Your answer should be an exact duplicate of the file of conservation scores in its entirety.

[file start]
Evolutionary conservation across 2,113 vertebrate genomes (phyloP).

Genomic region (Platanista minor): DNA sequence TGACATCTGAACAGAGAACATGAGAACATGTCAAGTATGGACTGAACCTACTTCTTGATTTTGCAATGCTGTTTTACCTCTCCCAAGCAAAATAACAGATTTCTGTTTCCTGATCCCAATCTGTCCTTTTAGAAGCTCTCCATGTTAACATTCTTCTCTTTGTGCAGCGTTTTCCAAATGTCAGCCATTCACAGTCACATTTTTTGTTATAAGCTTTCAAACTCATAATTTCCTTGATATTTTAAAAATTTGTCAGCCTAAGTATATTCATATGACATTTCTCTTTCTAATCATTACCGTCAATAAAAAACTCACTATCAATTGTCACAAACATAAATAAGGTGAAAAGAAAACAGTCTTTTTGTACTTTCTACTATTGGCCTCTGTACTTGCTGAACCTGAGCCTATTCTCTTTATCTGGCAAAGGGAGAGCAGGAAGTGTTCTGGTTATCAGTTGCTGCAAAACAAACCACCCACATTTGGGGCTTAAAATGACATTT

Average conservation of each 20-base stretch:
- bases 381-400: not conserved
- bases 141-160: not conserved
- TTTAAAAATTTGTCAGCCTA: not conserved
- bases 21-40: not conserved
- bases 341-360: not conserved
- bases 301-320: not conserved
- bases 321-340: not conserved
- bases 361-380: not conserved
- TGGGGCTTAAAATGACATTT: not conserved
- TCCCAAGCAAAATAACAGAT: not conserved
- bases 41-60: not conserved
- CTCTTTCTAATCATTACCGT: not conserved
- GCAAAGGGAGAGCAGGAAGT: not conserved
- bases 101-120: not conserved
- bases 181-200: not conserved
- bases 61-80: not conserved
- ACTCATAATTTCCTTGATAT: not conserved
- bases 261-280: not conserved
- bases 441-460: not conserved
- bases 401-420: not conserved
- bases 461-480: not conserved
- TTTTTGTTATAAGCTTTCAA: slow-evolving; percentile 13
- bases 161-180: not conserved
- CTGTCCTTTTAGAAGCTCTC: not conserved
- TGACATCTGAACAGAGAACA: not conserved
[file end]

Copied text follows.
Evolutionary conservation across 2,113 vertebrate genomes (phyloP).

Genomic region (Platanista minor): DNA sequence TGACATCTGAACAGAGAACATGAGAACATGTCAAGTATGGACTGAACCTACTTCTTGATTTTGCAATGCTGTTTTACCTCTCCCAAGCAAAATAACAGATTTCTGTTTCCTGATCCCAATCTGTCCTTTTAGAAGCTCTCCATGTTAACATTCTTCTCTTTGTGCAGCGTTTTCCAAATGTCAGCCATTCACAGTCACATTTTTTGTTATAAGCTTTCAAACTCATAATTTCCTTGATATTTTAAAAATTTGTCAGCCTAAGTATATTCATATGACATTTCTCTTTCTAATCATTACCGTCAATAAAAAACTCACTATCAATTGTCACAAACATAAATAAGGTGAAAAGAAAACAGTCTTTTTGTACTTTCTACTATTGGCCTCTGTACTTGCTGAACCTGAGCCTATTCTCTTTATCTGGCAAAGGGAGAGCAGGAAGTGTTCTGGTTATCAGTTGCTGCAAAACAAACCACCCACATTTGGGGCTTAAAATGACATTT

Average conservation of each 20-base stretch:
- bases 381-400: not conserved
- bases 141-160: not conserved
- TTTAAAAATTTGTCAGCCTA: not conserved
- bases 21-40: not conserved
- bases 341-360: not conserved
- bases 301-320: not conserved
- bases 321-340: not conserved
- bases 361-380: not conserved
- TGGGGCTTAAAATGACATTT: not conserved
- TCCCAAGCAAAATAACAGAT: not conserved
- bases 41-60: not conserved
- CTCTTTCTAATCATTACCGT: not conserved
- GCAAAGGGAGAGCAGGAAGT: not conserved
- bases 101-120: not conserved
- bases 181-200: not conserved
- bases 61-80: not conserved
- ACTCATAATTTCCTTGATAT: not conserved
- bases 261-280: not conserved
- bases 441-460: not conserved
- bases 401-420: not conserved
- bases 461-480: not conserved
- TTTTTGTTATAAGCTTTCAA: slow-evolving; percentile 13
- bases 161-180: not conserved
- CTGTCCTTTTAGAAGCTCTC: not conserved
- TGACATCTGAACAGAGAACA: not conserved